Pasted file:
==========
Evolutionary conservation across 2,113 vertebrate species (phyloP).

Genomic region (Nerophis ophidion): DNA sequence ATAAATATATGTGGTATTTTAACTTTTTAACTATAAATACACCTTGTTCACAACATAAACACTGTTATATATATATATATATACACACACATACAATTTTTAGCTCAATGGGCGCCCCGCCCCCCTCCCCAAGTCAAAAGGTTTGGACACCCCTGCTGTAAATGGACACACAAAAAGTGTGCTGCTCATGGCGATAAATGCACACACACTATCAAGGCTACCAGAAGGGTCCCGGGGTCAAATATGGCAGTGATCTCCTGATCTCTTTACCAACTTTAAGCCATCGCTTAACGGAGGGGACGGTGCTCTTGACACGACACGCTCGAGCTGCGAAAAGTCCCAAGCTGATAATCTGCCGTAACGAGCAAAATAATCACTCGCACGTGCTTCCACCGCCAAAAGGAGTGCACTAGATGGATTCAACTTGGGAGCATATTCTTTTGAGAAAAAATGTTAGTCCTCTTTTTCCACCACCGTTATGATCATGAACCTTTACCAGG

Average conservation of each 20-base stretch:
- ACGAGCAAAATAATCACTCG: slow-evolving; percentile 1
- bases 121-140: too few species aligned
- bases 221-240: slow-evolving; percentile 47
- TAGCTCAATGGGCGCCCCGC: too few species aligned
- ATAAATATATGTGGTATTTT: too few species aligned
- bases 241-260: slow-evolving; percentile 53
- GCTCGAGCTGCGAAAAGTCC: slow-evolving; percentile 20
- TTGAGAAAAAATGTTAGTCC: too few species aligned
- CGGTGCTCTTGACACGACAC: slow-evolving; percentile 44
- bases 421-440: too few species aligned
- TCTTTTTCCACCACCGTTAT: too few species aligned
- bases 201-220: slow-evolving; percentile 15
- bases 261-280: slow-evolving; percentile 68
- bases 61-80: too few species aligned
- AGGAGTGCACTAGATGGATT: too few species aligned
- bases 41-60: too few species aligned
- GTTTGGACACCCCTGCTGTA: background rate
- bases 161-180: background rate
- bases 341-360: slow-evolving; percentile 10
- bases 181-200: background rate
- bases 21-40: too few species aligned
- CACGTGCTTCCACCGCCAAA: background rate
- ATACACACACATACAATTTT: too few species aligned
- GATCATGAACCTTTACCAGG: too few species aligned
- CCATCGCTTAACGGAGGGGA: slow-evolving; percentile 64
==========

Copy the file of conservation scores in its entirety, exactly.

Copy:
Evolutionary conservation across 2,113 vertebrate species (phyloP).

Genomic region (Nerophis ophidion): DNA sequence ATAAATATATGTGGTATTTTAACTTTTTAACTATAAATACACCTTGTTCACAACATAAACACTGTTATATATATATATATATACACACACATACAATTTTTAGCTCAATGGGCGCCCCGCCCCCCTCCCCAAGTCAAAAGGTTTGGACACCCCTGCTGTAAATGGACACACAAAAAGTGTGCTGCTCATGGCGATAAATGCACACACACTATCAAGGCTACCAGAAGGGTCCCGGGGTCAAATATGGCAGTGATCTCCTGATCTCTTTACCAACTTTAAGCCATCGCTTAACGGAGGGGACGGTGCTCTTGACACGACACGCTCGAGCTGCGAAAAGTCCCAAGCTGATAATCTGCCGTAACGAGCAAAATAATCACTCGCACGTGCTTCCACCGCCAAAAGGAGTGCACTAGATGGATTCAACTTGGGAGCATATTCTTTTGAGAAAAAATGTTAGTCCTCTTTTTCCACCACCGTTATGATCATGAACCTTTACCAGG

Average conservation of each 20-base stretch:
- ACGAGCAAAATAATCACTCG: slow-evolving; percentile 1
- bases 121-140: too few species aligned
- bases 221-240: slow-evolving; percentile 47
- TAGCTCAATGGGCGCCCCGC: too few species aligned
- ATAAATATATGTGGTATTTT: too few species aligned
- bases 241-260: slow-evolving; percentile 53
- GCTCGAGCTGCGAAAAGTCC: slow-evolving; percentile 20
- TTGAGAAAAAATGTTAGTCC: too few species aligned
- CGGTGCTCTTGACACGACAC: slow-evolving; percentile 44
- bases 421-440: too few species aligned
- TCTTTTTCCACCACCGTTAT: too few species aligned
- bases 201-220: slow-evolving; percentile 15
- bases 261-280: slow-evolving; percentile 68
- bases 61-80: too few species aligned
- AGGAGTGCACTAGATGGATT: too few species aligned
- bases 41-60: too few species aligned
- GTTTGGACACCCCTGCTGTA: background rate
- bases 161-180: background rate
- bases 341-360: slow-evolving; percentile 10
- bases 181-200: background rate
- bases 21-40: too few species aligned
- CACGTGCTTCCACCGCCAAA: background rate
- ATACACACACATACAATTTT: too few species aligned
- GATCATGAACCTTTACCAGG: too few species aligned
- CCATCGCTTAACGGAGGGGA: slow-evolving; percentile 64